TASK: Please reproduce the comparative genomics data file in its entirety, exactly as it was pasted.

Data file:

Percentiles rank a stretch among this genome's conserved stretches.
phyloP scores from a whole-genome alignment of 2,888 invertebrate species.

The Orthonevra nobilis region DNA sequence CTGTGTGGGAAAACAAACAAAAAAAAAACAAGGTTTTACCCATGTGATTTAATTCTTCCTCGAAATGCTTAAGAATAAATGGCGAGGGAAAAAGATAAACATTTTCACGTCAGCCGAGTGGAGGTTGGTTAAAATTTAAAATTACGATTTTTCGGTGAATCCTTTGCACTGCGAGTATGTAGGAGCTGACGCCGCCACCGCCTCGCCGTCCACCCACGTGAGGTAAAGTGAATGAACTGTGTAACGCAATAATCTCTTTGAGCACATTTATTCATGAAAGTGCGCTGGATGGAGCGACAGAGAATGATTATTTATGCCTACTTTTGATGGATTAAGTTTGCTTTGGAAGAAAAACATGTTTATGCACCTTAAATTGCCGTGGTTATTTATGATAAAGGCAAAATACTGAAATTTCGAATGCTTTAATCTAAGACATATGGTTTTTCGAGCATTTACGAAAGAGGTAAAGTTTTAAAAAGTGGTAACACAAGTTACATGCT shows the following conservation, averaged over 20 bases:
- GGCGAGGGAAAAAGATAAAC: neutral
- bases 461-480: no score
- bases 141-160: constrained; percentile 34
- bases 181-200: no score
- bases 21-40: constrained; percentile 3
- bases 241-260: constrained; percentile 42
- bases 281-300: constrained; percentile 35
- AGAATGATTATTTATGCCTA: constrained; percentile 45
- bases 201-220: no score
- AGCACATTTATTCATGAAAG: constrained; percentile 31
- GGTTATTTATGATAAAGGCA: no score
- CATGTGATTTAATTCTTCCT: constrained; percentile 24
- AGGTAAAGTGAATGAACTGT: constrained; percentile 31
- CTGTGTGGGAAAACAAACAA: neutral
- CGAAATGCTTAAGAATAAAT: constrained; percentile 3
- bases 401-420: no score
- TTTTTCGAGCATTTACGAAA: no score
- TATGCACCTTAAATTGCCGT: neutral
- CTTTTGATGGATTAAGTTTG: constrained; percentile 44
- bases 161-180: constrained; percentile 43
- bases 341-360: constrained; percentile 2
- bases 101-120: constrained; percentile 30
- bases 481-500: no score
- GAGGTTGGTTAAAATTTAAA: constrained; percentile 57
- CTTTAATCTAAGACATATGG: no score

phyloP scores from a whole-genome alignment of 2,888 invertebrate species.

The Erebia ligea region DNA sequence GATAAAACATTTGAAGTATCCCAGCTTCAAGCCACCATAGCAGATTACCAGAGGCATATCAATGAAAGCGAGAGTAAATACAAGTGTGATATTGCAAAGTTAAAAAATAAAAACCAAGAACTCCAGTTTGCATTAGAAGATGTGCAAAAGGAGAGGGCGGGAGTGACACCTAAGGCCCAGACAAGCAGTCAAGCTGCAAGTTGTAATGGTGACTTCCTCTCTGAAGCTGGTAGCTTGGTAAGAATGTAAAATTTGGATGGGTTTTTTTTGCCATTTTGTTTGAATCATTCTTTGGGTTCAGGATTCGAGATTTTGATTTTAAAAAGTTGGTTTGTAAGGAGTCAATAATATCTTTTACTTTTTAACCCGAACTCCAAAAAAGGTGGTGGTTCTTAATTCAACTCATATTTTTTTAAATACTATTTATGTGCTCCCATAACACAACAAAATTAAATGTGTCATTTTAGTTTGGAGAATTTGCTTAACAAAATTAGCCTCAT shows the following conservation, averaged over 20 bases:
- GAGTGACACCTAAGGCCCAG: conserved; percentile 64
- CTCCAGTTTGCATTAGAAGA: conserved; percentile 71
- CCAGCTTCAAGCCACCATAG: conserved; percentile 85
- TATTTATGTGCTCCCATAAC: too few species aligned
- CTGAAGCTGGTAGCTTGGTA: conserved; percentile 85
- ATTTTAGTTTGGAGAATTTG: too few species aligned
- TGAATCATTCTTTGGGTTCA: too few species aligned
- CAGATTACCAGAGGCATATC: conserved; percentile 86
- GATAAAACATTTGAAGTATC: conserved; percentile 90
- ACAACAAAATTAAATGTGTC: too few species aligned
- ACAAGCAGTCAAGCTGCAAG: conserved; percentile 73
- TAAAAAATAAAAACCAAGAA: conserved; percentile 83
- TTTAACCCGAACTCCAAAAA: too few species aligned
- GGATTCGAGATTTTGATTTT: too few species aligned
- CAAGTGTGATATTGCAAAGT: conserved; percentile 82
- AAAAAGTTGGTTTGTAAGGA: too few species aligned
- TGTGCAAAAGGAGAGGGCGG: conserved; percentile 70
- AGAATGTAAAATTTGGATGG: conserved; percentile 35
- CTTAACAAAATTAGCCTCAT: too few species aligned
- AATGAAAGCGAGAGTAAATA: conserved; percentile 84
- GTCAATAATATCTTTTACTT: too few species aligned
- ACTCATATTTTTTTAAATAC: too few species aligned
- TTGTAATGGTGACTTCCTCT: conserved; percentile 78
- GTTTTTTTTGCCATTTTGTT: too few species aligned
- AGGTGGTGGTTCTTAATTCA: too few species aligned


Percentiles rank a stretch among this genome's conserved stretches.
phyloP scores from a whole-genome alignment of 2,888 invertebrate species.

The Orthonevra nobilis region DNA sequence CTGTGTGGGAAAACAAACAAAAAAAAAACAAGGTTTTACCCATGTGATTTAATTCTTCCTCGAAATGCTTAAGAATAAATGGCGAGGGAAAAAGATAAACATTTTCACGTCAGCCGAGTGGAGGTTGGTTAAAATTTAAAATTACGATTTTTCGGTGAATCCTTTGCACTGCGAGTATGTAGGAGCTGACGCCGCCACCGCCTCGCCGTCCACCCACGTGAGGTAAAGTGAATGAACTGTGTAACGCAATAATCTCTTTGAGCACATTTATTCATGAAAGTGCGCTGGATGGAGCGACAGAGAATGATTATTTATGCCTACTTTTGATGGATTAAGTTTGCTTTGGAAGAAAAACATGTTTATGCACCTTAAATTGCCGTGGTTATTTATGATAAAGGCAAAATACTGAAATTTCGAATGCTTTAATCTAAGACATATGGTTTTTCGAGCATTTACGAAAGAGGTAAAGTTTTAAAAAGTGGTAACACAAGTTACATGCT shows the following conservation, averaged over 20 bases:
- GGCGAGGGAAAAAGATAAAC: neutral
- bases 461-480: no score
- bases 141-160: constrained; percentile 34
- bases 181-200: no score
- bases 21-40: constrained; percentile 3
- bases 241-260: constrained; percentile 42
- bases 281-300: constrained; percentile 35
- AGAATGATTATTTATGCCTA: constrained; percentile 45
- bases 201-220: no score
- AGCACATTTATTCATGAAAG: constrained; percentile 31
- GGTTATTTATGATAAAGGCA: no score
- CATGTGATTTAATTCTTCCT: constrained; percentile 24
- AGGTAAAGTGAATGAACTGT: constrained; percentile 31
- CTGTGTGGGAAAACAAACAA: neutral
- CGAAATGCTTAAGAATAAAT: constrained; percentile 3
- bases 401-420: no score
- TTTTTCGAGCATTTACGAAA: no score
- TATGCACCTTAAATTGCCGT: neutral
- CTTTTGATGGATTAAGTTTG: constrained; percentile 44
- bases 161-180: constrained; percentile 43
- bases 341-360: constrained; percentile 2
- bases 101-120: constrained; percentile 30
- bases 481-500: no score
- GAGGTTGGTTAAAATTTAAA: constrained; percentile 57
- CTTTAATCTAAGACATATGG: no score

phyloP scores from a whole-genome alignment of 2,888 invertebrate species.

The Erebia ligea region DNA sequence GATAAAACATTTGAAGTATCCCAGCTTCAAGCCACCATAGCAGATTACCAGAGGCATATCAATGAAAGCGAGAGTAAATACAAGTGTGATATTGCAAAGTTAAAAAATAAAAACCAAGAACTCCAGTTTGCATTAGAAGATGTGCAAAAGGAGAGGGCGGGAGTGACACCTAAGGCCCAGACAAGCAGTCAAGCTGCAAGTTGTAATGGTGACTTCCTCTCTGAAGCTGGTAGCTTGGTAAGAATGTAAAATTTGGATGGGTTTTTTTTGCCATTTTGTTTGAATCATTCTTTGGGTTCAGGATTCGAGATTTTGATTTTAAAAAGTTGGTTTGTAAGGAGTCAATAATATCTTTTACTTTTTAACCCGAACTCCAAAAAAGGTGGTGGTTCTTAATTCAACTCATATTTTTTTAAATACTATTTATGTGCTCCCATAACACAACAAAATTAAATGTGTCATTTTAGTTTGGAGAATTTGCTTAACAAAATTAGCCTCAT shows the following conservation, averaged over 20 bases:
- GAGTGACACCTAAGGCCCAG: conserved; percentile 64
- CTCCAGTTTGCATTAGAAGA: conserved; percentile 71
- CCAGCTTCAAGCCACCATAG: conserved; percentile 85
- TATTTATGTGCTCCCATAAC: too few species aligned
- CTGAAGCTGGTAGCTTGGTA: conserved; percentile 85
- ATTTTAGTTTGGAGAATTTG: too few species aligned
- TGAATCATTCTTTGGGTTCA: too few species aligned
- CAGATTACCAGAGGCATATC: conserved; percentile 86
- GATAAAACATTTGAAGTATC: conserved; percentile 90
- ACAACAAAATTAAATGTGTC: too few species aligned
- ACAAGCAGTCAAGCTGCAAG: conserved; percentile 73
- TAAAAAATAAAAACCAAGAA: conserved; percentile 83
- TTTAACCCGAACTCCAAAAA: too few species aligned
- GGATTCGAGATTTTGATTTT: too few species aligned
- CAAGTGTGATATTGCAAAGT: conserved; percentile 82
- AAAAAGTTGGTTTGTAAGGA: too few species aligned
- TGTGCAAAAGGAGAGGGCGG: conserved; percentile 70
- AGAATGTAAAATTTGGATGG: conserved; percentile 35
- CTTAACAAAATTAGCCTCAT: too few species aligned
- AATGAAAGCGAGAGTAAATA: conserved; percentile 84
- GTCAATAATATCTTTTACTT: too few species aligned
- ACTCATATTTTTTTAAATAC: too few species aligned
- TTGTAATGGTGACTTCCTCT: conserved; percentile 78
- GTTTTTTTTGCCATTTTGTT: too few species aligned
- AGGTGGTGGTTCTTAATTCA: too few species aligned